"Government 2.0 is an extraordinarily detailed and highly technical addition to the literature on government reform. The plan laid out in Government 2.0 challenges traditional paradigm about how to structure a government whose primary intent is service of its citizenry. Imholt's principled focus on ensuring that government does this efficiently is evident in his recognition of the sacrifices that both conservatives and liberals must make to achieve that end. "
This summary is courtesy of the Charles Koch Institute which reviewed an earlier draft of this book. The internal review also commented:
"objective approach has the distinct potential to unite those usual ideological opponents. "
I wish to thank the Koch Institute for those words. This book deals with the larger issue that is not addressed in our public policy discussions. While people have become concerned with what government does, they are equally concerned with how the government performs its function. This book begins the arduous process of addressing that deficiency within our body politic.
Specifically the book entails using technology to separate individual private information from government control returning it to the individual.
It raises the bar on the need to re-evaluate exactly why our executive branch is so badly organized proposing how to decentralize Washington while improving service delivery. The book in effect analyzes what and how government services can be privatized in the best sense of the term, not as a means of eliminating the service, but to insure the service is delivered effectively, appropriately and with respect for the individual receiving the service.
The second book will begin the process of detailing how the concepts in government 2.0 can begin to be both advocated and implemented.
For further information on this, please go to www.steveimholt.com
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About the Author
During his career Steve was responsible for implementing interest on savings accounts for a fortune 100 bank, the first implementation of UPC codes for a division of a major grocery store, the implementation of the first hospital information system for a community based tier 1 hospital, designed portion of the costing and billing systems for early self insured groups for BCBS of Massachusetts which was a pioneer in the formulation of HMOs. Steve also supported a REIT trust on subprime mortgages, which some people consider the primary cause of the Great Recession. Steve was part of the program management team for the New York City 911 project, and was an early designer of government based cloud initiatives for Hewlett Packard.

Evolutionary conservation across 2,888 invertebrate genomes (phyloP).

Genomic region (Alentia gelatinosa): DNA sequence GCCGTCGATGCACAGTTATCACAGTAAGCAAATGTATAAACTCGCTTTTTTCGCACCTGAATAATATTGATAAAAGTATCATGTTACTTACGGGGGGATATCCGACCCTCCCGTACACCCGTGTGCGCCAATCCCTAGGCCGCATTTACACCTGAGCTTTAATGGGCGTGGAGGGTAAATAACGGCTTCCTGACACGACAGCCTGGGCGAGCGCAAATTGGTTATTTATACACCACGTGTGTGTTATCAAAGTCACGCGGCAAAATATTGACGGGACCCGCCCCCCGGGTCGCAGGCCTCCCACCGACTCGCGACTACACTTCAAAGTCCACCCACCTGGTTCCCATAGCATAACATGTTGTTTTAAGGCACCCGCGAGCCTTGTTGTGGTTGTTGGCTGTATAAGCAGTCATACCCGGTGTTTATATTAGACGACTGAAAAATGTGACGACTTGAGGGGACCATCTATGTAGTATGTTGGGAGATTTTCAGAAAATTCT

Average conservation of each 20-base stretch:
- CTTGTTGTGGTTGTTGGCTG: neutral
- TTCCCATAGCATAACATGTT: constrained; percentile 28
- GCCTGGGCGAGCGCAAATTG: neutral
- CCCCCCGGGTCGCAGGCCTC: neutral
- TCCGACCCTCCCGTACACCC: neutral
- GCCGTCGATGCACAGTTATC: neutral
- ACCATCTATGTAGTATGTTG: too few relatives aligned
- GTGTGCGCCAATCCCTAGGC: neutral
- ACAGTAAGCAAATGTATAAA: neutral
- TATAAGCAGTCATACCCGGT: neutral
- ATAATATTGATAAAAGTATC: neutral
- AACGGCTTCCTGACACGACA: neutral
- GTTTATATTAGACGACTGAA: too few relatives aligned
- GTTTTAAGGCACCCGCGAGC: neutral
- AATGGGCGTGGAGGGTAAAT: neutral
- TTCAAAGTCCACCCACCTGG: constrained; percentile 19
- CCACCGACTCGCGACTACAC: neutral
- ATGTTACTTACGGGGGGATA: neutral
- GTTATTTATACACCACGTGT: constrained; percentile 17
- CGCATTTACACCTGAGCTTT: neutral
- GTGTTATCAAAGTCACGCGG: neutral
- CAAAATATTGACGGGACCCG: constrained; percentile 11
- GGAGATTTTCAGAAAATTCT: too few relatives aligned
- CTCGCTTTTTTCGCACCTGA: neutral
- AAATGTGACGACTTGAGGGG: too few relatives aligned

On the public service side, Steve was elected a member of the Rockford Illinois School Board in the early 1980s. At the time, the School District was the second largest school district in Illinois after Chicgo. Steve was later voted into the Hampshire Library Board in the late 1980s where he spearheaded the effort of creating a new library for this Illinois town of less than 2000 people. And now in 2015 Steve is running for the Virginia House of delegates as an independent.
Steve lives in Richmond Virginia with his wife Toni. Together, they raised three girls and a boy. Their children are now adults with successful careers in their own right. One has a career in technology. Another has a career in education, A third is a pediatrician, and the fourth is an attorney.
Now retired from the professional side, Steve makes woefully inadequate attempts to help mentor three of their four granddaughters. Meanwhile, his wife has achieved the greatest success of all by mentoring, cuddling and teaching the next generation.
They both continue to work in the home now accurately renamed Gram's House.